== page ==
While the Cincinnati Bengals are taking part in OTA’s, we are making predictions on which players will make the final 53 man roster cuts.
The Cincinnati Bengals wide receivers should see some improvement, most of which will come from the players on last year’s roster. That improvement starts at the top with A.J. Green. Green put up solid stats again last season, racking up 75 catches for 1,078 yards and 8 touchdowns. The Bengals rely on Green’s consistency each season, and last year was no exception. He is a guarantee for over 1,000 yards and 6 touchdowns next year.
However, Green does need to improve on last season to maximize his impact on this Bengals team in 2018. While his stats from last year are nothing to frown upon, 2017 was one of Green’s worst season. Aside from 2016 (when he missed 6 games due to injury), 1,078 yards was his lowest yards total since his rookie season. Similarly, Green had a dismal catch percentage, hovering around 54% – almost 10 points lower than his career average. Even though Green was a top 12 wide receiver last year, he needs to reestablish himself as a truly elite pass catcher.
To best facilitate a rebound season for Green, the Bengals need to settle on a wide receiver opposite Green. The most likely options are recent draft picks John Ross and Tyler Boyd. Ross, taken 9th overall last season, was supposed to be the second threat on this team, but his rookie year was massively disappointing. However, Ross was injured most of the year, so 2018 will hopefully be his first healthy season. Ross’ speed alone will be a major boost to the receiving core, and he should get a chance to flash his full skill set.
Boyd was not quite as high a pick as Ross, but he was a second rounder just two years ago. Boyd and Ross are very different players – Boyd relies on his route tree and his quickness whereas Ross can utilize his speed and elusiveness in the open field. The two could play together with Green in 3 receiver sets. Boyd, though, can challenge for the second receiver spot. His stats from last season – 22 catches for 225 yards and 2 touchdowns – don’t excite, but he, like Ross and Green, has the opportunity to improve.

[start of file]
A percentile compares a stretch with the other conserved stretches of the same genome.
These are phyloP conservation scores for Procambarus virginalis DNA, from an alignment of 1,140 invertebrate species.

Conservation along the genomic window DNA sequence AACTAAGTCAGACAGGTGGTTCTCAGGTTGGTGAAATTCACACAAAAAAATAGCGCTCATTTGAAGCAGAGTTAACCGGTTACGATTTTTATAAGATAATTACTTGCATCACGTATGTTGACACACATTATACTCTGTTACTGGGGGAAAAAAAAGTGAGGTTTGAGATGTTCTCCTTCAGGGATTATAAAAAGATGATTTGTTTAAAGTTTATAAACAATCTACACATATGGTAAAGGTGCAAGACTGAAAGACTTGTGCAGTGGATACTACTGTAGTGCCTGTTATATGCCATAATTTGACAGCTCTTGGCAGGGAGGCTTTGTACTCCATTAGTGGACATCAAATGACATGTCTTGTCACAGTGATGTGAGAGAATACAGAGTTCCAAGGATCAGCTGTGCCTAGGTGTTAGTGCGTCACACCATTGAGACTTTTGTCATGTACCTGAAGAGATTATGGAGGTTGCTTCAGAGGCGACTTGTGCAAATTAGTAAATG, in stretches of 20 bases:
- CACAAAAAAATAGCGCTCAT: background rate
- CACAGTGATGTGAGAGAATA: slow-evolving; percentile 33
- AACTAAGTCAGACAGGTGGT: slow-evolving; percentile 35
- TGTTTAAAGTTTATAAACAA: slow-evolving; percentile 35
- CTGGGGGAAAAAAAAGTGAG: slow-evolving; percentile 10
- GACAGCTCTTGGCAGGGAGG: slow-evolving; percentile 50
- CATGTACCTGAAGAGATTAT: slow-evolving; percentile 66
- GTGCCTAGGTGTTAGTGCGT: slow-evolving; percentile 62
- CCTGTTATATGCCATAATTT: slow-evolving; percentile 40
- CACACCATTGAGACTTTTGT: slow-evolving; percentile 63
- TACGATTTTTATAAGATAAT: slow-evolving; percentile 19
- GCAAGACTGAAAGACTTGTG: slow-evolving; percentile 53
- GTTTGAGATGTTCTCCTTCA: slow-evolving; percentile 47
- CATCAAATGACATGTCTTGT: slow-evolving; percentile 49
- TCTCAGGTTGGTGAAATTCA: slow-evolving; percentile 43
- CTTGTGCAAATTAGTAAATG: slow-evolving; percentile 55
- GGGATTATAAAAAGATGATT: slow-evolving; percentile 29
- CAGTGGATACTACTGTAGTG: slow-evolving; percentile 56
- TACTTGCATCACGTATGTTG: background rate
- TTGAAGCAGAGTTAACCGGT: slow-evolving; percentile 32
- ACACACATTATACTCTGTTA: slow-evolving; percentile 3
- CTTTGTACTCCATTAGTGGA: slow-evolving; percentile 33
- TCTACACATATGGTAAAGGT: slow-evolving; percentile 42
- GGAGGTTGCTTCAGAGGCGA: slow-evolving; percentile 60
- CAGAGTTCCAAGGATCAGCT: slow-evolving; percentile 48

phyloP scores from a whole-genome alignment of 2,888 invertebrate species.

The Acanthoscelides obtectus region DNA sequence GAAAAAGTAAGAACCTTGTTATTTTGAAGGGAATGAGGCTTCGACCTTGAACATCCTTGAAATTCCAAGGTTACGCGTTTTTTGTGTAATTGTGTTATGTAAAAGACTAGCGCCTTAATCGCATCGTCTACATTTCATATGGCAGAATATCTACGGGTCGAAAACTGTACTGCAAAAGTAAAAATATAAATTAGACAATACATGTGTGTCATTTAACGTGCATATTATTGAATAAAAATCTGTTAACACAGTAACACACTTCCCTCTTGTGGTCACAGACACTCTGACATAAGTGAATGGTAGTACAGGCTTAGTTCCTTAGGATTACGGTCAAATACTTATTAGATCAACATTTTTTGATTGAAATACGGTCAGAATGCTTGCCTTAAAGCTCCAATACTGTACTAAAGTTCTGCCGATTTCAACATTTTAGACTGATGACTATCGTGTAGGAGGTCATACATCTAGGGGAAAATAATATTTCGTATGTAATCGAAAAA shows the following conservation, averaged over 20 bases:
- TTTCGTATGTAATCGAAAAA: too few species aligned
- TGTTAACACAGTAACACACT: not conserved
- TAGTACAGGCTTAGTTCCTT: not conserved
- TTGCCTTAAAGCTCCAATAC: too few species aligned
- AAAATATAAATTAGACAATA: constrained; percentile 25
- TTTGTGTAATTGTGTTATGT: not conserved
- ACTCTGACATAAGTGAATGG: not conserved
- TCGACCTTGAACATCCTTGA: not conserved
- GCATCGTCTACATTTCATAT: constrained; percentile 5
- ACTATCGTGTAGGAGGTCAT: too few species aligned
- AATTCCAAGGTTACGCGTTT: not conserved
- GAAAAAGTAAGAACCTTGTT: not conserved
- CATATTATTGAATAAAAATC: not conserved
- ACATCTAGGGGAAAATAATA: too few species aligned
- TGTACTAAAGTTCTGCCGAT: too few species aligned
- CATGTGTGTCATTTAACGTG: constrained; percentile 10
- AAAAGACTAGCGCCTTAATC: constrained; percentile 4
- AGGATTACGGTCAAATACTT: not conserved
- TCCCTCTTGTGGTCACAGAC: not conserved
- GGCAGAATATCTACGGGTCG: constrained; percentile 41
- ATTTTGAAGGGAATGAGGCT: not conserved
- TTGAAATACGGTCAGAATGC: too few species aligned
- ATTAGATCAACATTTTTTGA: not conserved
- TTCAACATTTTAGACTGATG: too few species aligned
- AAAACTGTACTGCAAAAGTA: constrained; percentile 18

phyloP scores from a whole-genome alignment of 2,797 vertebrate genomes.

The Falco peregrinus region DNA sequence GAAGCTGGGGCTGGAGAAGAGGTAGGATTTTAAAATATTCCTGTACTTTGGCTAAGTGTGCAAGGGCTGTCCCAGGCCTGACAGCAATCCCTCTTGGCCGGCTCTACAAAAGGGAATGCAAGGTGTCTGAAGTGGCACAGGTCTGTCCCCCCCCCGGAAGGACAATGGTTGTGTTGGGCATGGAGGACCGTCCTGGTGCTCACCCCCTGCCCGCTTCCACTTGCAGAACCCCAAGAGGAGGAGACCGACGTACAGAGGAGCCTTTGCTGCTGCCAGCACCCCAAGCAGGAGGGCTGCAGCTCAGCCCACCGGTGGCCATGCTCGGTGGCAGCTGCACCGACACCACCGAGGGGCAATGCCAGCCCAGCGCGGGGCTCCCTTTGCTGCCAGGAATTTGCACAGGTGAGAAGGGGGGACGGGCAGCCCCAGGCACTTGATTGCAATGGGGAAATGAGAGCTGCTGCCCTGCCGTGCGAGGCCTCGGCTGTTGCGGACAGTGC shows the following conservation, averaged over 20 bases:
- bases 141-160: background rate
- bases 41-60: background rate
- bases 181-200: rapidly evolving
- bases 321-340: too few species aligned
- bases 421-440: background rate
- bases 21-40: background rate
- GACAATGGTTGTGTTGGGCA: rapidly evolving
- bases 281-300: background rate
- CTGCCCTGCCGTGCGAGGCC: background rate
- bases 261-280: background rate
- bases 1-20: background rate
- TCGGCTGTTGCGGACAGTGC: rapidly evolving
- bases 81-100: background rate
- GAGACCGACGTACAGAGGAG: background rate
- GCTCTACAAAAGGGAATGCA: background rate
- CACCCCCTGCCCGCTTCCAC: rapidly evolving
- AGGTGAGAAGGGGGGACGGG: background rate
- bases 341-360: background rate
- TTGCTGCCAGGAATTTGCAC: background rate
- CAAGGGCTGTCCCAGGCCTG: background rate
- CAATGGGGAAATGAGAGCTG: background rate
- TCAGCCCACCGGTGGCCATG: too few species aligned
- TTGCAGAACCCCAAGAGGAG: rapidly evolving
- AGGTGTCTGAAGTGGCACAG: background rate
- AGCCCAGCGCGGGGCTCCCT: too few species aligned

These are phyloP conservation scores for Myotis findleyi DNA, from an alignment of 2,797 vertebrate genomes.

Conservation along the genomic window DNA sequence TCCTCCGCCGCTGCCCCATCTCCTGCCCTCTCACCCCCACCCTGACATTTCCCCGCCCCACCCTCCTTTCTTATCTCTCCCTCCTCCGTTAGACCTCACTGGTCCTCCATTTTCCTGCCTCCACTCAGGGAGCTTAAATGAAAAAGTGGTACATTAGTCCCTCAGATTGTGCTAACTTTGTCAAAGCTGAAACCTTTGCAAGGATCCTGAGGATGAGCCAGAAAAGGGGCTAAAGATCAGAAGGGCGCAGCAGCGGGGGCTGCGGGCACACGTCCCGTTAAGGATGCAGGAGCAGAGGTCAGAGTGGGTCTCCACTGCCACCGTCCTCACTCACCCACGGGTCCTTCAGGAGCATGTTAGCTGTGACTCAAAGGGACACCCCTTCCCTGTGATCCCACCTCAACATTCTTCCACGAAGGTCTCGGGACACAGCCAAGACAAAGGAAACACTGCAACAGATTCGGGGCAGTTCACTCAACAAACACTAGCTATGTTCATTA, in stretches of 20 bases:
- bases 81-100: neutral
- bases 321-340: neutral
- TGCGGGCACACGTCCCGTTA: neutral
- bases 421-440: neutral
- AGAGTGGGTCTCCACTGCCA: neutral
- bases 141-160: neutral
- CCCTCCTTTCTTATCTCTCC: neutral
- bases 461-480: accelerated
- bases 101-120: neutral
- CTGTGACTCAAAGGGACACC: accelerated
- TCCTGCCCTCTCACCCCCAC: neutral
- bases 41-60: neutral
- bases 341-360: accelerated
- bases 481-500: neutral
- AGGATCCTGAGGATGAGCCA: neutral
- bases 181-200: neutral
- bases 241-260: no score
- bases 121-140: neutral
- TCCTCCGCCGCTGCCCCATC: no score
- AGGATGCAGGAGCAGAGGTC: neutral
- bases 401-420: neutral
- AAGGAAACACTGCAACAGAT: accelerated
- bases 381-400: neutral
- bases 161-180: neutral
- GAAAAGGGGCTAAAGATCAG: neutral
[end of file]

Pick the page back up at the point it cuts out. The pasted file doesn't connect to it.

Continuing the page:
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Behind these top three receivers, veteran Brandon LaFell and second-year player Josh Malone should be locks for the roster, too. LaFell has been in discussions as a potential cap casualty, but his salary is only $4 million. For the experience he brings to the receiving core, that number is rather manageable. LaFell can step in as a starter if there are injuries, or play situationally in the slot. Malone, on the other hand, is a pure deep threat. At 6’4″ with sub-4.5 speed, Malone is dangerous along the sidelines. He showed what he’s capable of against Pittsburgh last year when he reeled in a deep touchdown. Malone is the best deep threat (besides Green) on the roster, so he should safely make the team, too.
The roster crunch comes for the last two spots. I presume the Bengals will keep 7 receivers (which they did last year), so there are several players vying for two spots. The two guys who were on the roster last year are Cody Core and Alex Erickson, both of whom will compete to make the team. One of the Bengals’ 2018 seventh round picks, Auden Tate out of Florida St., will also fight for his spot on the team. UDFAs Kermit Whitfield, Devonte Boyd, and Ka’Raun White. Of these six players, only two can make the team.
Given the Bengals’ struggles in the red zone last season, I expect rookie Auden Tate to make the team. Tate was a dominant force in the end zone at Florida St. due to his massive frame. At 6’5″, 228 pounds, there are very few receivers bigger and more physical than Tate. In his two years of college ball, he recorded 16 touchdowns. New OC Bill Lazor can utilize Tate’s physicality in order to boost the Bengals’ red zone efficiency. I wouldn’t be surprised if Tate gets 4-6 touchdowns next year because of his effectiveness in the end zone.
For the last spot, I believe Cody Core edges out Erickson and the UDFAs. Core has eerily similar measurables to Malone, making him an effective threat on the outside. However, Core also does some work in the slot. His physicality combined with his quickness on short routes is really hard to defend in 3 and 4 wide receiver sets. Core did not record a catch last season, but he wasn’t forced into action particularly often. This year, Core could surpass LaFell as the situational slot receiver, as he’s the more talented player.
Unfortunately, Erickson, Boyd, Whitfield, and White will all likely miss the roster. Erickson primarily functioned as the kick and punt return specialist last year but did not flash at all. He didn’t record a special teams touchdown all year and wasn’t particularly dynamic as a receiver, either. Erickson doesn’t have the upside that other receivers on the roster have, and there are other players on the roster who can handle special teams duties. As for the UDFAs, there isn’t a clear path for any one of them to make the team. None of them have unique skill sets, so they won’t be able to set themselves apart in camp.
Going into 2018, the Bengals wide receivers look like they will improve over the 2017 core. To recap, our projected final wide receiver group looks like this: A.J. Green, John Ross, Tyler Boyd, Brandon LaFell, Josh Malone, Cody Core, and Auden Tate.